Dated Brent is arguably the world’s most important oil benchmark, dominating as a pricing reference for the Atlantic basin (North Sea, Mediterranean, and Africa) and for most ‘sweet’ (low sulphur) crudes in Asia (Australia, Malaysia, Vietnam and others). The Dubai benchmark is also derived from the price of Brent.
With production from the Brent field itself, which started up in 1976, about to finish, ‘Brent’ simply remains a brand name of a benchmark that has reinvented itself many times since the 1980s. As Brent production fell, other sweet North Sea grades were gradually introduced into the contract. This ultimately created a price based on a so-called ‘basket’ of crude grades—Brent, Forties, Oseberg, Ekofisk and Troll—technically named BFOET, but still widely referred to as ‘Brent’. Physical Brent basket volumes have also been boosted by widening the loading ‘window’ from the original 15 to the current 30 days forward.
The most peculiar feature of the physical Brent market is that it is generally traded as a differential to Dated Brent (Dated simply means physical Brent, with loading dates). PRAs in effect assess the Dated Brent price based on physical trades, which are themselves differentials to Dated Brent. Fortunately, the expected closing price assessments for Dated Brent are traded in a liquid derivatives market as weekly swaps, called contracts for difference, or CFDs. CFD swaps play a key role in establishing the value of Dated Brent, hence sometimes a criticism that the derivatives tail is wagging the physical crude oil value dog.
Dubai has been the main Asian benchmark since the mid-1980s, responsible for pricing of almost 30mn bl/d currently exported from the Middle East to Asian markets. Like Brent, Dubai production has diminished substantially—from a peak of about 400,000bl/d in 1991 to below 70,000bl/d—and also evolved into a brand name, allowing for the delivery of Oman, Upper Zakum, Al Shahen and Murban grades of oil into the Dubai basket during a daily pricing window between 1600 and 1630 Singapore time. Dubai partials, i.e. a tranche of a cargo, trade on a fixed price basis in $/bl only during this half an hour window. For the remainder of the trading day, all Dubai trades trade as swaps against Brent futures (exchange for swaps, or EFS), against Brent swaps, and as spreads to other Dubai swap months (swap spreads). A large derivatives eco-system has grown around the Dubai ‘brand name’, feeding back into the price discovery of the benchmark itself.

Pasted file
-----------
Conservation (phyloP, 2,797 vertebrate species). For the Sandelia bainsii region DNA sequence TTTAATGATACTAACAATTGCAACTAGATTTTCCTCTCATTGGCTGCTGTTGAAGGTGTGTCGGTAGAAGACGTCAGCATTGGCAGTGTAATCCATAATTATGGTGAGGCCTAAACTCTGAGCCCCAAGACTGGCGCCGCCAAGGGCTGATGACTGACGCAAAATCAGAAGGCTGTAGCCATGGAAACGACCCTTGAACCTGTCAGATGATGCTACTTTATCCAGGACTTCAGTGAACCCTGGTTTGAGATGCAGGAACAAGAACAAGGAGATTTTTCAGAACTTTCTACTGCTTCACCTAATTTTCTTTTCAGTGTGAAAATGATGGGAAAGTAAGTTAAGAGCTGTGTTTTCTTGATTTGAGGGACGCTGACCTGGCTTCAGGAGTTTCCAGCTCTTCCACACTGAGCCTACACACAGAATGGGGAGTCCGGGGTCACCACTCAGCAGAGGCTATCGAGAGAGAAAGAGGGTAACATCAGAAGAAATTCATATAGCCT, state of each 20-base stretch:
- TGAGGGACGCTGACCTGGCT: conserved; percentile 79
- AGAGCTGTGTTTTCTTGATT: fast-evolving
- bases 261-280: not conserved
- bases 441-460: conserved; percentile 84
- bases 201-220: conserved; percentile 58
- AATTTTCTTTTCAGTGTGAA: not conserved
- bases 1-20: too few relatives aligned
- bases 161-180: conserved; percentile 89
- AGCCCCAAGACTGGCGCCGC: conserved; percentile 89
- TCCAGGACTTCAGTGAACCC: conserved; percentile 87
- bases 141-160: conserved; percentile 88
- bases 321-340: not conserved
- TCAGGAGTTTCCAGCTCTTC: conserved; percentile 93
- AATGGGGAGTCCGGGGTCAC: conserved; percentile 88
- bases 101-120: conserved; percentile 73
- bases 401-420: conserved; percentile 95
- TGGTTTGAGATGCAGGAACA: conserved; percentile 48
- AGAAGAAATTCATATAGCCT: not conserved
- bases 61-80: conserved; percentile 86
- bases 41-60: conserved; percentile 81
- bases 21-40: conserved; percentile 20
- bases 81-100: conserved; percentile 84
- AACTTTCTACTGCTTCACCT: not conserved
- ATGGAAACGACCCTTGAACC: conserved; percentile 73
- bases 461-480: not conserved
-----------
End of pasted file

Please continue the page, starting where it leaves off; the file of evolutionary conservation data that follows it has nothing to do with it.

Unlike Brent and WTI, Dubai has no liquid functioning futures markets—albeit EFS, Brent-Dubai, and Dubai swap spreads frequently trade over-the-counter as well as on the exchanges. And true benchmarks trade at fixed prices in $/bl, and thus set the ‘absolute price level’ against which other oil grades can trade, so Dubai could be argued to not be a global benchmark to class alongside WTI and Brent.